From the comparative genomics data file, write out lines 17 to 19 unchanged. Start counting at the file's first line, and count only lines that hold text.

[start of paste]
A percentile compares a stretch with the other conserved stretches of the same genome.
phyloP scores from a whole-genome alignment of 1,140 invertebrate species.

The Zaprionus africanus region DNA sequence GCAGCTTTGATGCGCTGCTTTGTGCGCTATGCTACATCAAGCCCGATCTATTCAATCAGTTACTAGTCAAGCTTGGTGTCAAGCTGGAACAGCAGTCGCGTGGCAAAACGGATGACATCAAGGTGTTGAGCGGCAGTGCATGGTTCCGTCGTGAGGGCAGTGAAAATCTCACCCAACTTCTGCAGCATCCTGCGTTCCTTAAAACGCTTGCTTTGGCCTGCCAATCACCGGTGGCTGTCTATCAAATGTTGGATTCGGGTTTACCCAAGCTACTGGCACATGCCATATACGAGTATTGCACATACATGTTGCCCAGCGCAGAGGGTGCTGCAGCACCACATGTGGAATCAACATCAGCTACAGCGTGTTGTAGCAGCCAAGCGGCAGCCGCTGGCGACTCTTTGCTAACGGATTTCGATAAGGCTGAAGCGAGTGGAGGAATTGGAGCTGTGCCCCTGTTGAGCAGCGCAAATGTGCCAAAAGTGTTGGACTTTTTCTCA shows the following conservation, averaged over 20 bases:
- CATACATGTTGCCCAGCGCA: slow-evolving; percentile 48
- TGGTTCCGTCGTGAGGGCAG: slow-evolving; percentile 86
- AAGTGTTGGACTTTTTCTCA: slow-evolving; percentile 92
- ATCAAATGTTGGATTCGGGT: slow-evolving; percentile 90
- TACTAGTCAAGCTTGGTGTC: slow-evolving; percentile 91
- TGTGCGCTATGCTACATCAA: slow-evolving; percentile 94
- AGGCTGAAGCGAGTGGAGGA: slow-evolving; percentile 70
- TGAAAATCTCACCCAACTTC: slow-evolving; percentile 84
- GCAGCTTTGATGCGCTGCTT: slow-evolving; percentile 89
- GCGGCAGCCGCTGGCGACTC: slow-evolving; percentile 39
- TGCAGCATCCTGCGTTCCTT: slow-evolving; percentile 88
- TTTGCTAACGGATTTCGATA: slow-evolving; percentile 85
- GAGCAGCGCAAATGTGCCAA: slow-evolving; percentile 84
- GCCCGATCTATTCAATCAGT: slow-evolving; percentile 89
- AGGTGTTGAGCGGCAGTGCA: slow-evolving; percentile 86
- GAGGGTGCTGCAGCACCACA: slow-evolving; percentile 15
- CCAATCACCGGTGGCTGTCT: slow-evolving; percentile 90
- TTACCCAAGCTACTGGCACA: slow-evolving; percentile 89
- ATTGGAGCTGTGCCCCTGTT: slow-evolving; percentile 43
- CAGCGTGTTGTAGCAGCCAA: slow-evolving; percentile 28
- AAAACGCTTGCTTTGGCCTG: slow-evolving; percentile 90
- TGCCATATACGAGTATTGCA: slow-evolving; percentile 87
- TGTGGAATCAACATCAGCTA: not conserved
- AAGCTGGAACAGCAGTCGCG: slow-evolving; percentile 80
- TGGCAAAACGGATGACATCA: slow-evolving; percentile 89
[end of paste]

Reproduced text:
- GCCCGATCTATTCAATCAGT: slow-evolving; percentile 89
- AGGTGTTGAGCGGCAGTGCA: slow-evolving; percentile 86
- GAGGGTGCTGCAGCACCACA: slow-evolving; percentile 15